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Stiff Vibration Isolation at MIT

Stiff Vibration Isolation at MIT

- Contributed by Sam Richman

Summer is the vacation season, a time when many people elect to "get away from it all" and try to find a little peace and quiet in remote, unpopulated areas.

Gravitational wave experiments, too, are best conducted in remote, unpopulated areas so as to get away from all the artificial ground vibration that dense concentrations of humans tend to produce. Both LIGO sites are located in areas seismically much quieter than the typical urban environment. Even so, the first generation detector (LIGO I) must go to some lengths to shield its delicate optics from small ambient ground vibrations, and still the seismic motion will obscure gravitational wave signals at frequencies below 40 cycles/second. However, one of the goals of the next generation detector (LIGO II) is to see gravitational waves with frequencies as low as 10 cycles/second. This is a goal substantially more difficult to achieve.  Not only is the ground motion rather larger at lower frequencies, but traditional methods of isolation like those used in LIGO I are much less effective.  A new approach is called for.

There are many ways to achieve low-frequency vibration isolation, most of which involve the use of clever mechanical suspensions to cradle payloads softly.  LIGO II has adopted an alternative approach using a technique commonplace in practically all other aspects of gravitational wave detection feedback.  Each table from which mirrors are suspended will be instrumented with a complement of seismometers to measure its vibrations in various directions. The signals from these seismometers will then be fed back to an array of electromagnetic forcers that push on the table and stabilize it while the surrounding lab vibrates.  The table itself must be mounted on springs, but these can be relatively stiff, making the system fairly easy to work with and a robust platform from which to hang the exquisite optics.  The combination of two such tables stacked together will reduce ground vibrations at 10 cycles/second by a factor of a few thousand, fulfilling one of many conditions to allow LIGO II to detect gravitational waves at that frequency.

A group of researchers called the "stiffs" (the moniker derives from the aforementioned stiff mounting springs--any resemblance to corpses, tramps, flops, etc., is purely coincidental) from JILA, Louisiana State University, MIT, and Stanford have been developing this particular isolation strategy for LIGO II.  One major focus of the work to date has been the construction and testing of a two-stage prototype system.  This device went from a sketch on a white board in December 1999 to installation in a vacuum tank at LIGO-MIT in March 2000.  The detailed design and fabrication were performed at High Precision Devices in Boulder, Colorado, in close coordination with the JILA people. The components were shipped to MIT where, in the course of a whirlwind few days, they were assembled on the high bay floor and the completed prototype was hoisted into one of the chambers formerly occupied by part of the Phase Noise Interferometer.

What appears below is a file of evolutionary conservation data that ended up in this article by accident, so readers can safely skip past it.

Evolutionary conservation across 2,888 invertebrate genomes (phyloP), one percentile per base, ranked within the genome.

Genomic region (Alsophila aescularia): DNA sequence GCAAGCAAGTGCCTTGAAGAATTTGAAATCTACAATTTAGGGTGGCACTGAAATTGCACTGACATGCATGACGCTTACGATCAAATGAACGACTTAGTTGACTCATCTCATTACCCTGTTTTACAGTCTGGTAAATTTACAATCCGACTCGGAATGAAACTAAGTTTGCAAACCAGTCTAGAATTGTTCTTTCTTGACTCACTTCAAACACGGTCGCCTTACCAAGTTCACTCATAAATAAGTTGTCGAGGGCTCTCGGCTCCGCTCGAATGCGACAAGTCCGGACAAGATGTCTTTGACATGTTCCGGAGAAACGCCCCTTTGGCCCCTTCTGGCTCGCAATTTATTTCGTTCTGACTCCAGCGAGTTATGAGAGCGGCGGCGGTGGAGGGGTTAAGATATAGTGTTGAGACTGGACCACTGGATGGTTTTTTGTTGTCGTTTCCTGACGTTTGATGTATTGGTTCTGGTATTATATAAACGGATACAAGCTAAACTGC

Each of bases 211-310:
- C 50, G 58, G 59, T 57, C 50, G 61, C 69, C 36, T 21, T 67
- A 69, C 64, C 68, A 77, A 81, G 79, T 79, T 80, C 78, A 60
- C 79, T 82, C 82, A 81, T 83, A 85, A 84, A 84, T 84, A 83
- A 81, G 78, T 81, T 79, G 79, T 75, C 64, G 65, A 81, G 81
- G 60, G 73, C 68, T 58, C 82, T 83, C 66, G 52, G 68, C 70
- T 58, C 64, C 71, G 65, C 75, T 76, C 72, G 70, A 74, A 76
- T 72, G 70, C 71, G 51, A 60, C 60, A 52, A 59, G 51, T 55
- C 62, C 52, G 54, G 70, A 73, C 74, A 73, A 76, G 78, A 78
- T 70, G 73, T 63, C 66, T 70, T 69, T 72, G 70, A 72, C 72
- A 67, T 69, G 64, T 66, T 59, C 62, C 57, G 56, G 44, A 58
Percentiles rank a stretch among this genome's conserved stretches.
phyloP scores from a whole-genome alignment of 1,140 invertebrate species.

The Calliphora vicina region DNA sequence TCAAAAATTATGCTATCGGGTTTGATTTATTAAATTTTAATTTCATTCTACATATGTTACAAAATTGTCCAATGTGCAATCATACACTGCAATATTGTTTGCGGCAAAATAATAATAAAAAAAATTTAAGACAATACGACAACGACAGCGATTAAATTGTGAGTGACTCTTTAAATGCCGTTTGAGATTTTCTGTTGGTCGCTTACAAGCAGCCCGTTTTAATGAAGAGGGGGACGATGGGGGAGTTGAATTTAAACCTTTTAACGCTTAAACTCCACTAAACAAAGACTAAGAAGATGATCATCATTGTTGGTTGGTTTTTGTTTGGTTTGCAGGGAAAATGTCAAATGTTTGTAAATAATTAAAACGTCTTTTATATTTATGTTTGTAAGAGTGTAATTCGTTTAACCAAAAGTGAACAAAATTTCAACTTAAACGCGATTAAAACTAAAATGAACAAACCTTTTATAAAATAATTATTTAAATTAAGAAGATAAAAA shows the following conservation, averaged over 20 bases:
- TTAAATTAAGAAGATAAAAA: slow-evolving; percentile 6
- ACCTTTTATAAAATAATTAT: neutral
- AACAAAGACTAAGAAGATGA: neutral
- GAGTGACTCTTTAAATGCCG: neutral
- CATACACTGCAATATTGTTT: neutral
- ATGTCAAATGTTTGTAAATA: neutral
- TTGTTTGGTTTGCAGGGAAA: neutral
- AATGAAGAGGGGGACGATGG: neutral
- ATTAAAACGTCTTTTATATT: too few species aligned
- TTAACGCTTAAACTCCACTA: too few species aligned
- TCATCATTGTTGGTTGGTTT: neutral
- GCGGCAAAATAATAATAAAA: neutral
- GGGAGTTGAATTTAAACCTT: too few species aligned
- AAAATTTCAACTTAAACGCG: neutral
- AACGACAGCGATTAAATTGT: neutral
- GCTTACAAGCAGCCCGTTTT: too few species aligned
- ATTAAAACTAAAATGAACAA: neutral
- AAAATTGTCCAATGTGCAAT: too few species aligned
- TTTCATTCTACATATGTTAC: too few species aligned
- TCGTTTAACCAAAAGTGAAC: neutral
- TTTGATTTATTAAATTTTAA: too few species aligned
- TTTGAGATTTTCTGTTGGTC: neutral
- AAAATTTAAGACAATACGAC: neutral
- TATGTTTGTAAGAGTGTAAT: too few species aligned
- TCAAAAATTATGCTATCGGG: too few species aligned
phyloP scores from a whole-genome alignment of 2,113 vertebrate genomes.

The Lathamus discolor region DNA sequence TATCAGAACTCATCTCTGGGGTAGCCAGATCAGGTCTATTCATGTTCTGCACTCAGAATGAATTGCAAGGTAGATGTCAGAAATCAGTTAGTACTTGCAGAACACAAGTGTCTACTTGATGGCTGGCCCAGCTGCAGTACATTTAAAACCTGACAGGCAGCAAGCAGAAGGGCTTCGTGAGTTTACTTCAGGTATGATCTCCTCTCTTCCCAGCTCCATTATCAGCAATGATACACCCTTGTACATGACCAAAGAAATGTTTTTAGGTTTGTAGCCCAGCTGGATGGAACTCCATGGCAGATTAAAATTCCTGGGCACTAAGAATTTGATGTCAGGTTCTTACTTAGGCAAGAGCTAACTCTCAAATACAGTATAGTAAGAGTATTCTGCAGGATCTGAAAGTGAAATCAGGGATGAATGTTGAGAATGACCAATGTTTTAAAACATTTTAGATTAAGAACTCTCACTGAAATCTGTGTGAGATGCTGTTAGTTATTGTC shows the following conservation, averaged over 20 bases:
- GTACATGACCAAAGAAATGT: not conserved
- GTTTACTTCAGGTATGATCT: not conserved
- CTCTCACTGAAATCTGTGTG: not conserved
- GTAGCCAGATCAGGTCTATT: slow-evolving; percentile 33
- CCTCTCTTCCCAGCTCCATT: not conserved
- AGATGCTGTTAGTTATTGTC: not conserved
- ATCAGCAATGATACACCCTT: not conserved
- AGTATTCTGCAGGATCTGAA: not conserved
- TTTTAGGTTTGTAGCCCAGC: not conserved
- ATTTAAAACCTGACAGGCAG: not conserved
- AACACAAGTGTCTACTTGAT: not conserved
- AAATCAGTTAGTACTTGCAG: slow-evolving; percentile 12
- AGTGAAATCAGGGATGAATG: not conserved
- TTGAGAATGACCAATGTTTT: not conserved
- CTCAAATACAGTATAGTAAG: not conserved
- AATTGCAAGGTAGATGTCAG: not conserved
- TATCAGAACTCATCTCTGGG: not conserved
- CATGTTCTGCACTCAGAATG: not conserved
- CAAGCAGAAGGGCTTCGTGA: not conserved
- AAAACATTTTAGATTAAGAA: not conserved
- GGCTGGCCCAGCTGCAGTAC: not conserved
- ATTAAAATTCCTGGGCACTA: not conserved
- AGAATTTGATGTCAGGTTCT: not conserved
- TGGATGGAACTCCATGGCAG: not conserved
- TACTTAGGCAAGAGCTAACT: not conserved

Jamie Rollins with the Stiff Isolation Prototype Jamie Rollins, a graduate student at MIT, is shown in the photo at left guiding the prototype into place. The support structure, enveloping the two isolation tables, is being carried by the yellow lifting straps. The rectangular and disc shapes attached to the sides of the tables are ballast mass, used for simulation of a payload and adjustment of spring positions and level. For reliability and ease of use, the prototype is instrumented with commercial forcers and sensors. The dull green domed cylinder on the corner of the upper stage is one of three Streckeisen STS-2 seismometers, widely used by geophysicists and recognized as being one of the best instruments for measuring low-frequency vibrations.  Just to the left of the STS-2 is a smaller cylinder, a so-called geophone, whose signal is used to detect motions at higher frequencies (greater than about 20 cycles/second).  Not shown in the picture is another important part of the feedback system--the computer that filters the seismometer signals, then feeds them back in appropriate amounts to the appropriate forcers.

Tests on the prototype so far have shown that it is possible to apply feedback to reduce all motions of both tables together for long periods of time.  Significantly, there has been no need for any mechanical adjustments since the time of the initial installation and alignment. All diagnostic tests and tuning of the system can be done by an operator sitting in front of the electronics rack and computer.  The most important goal for the near future of the prototype is demonstrating that it can give significant isolation at frequencies as low as 0.2 cycles/second, where ground motion is largest.  It will also be programmed to have different operating modes, for example a feedback scheme that produces drag forces on the tables as if they were moving through syrup--useful when earthquakes hit or when the payload is being adjusted.

Experience gained with this prototype will be applied to the mechanical and electronic design of the next generations of isolation systems.  Though LIGO II may still feel distant, in fact there is already a challenging schedule of development work in place to achieve the milestones.  Look for full-scale, fully functional isolation systems for both types of LIGO vacuum chambers to be installed in the MIT advanced systems testbed (LASTI) by the second quarter of 2002!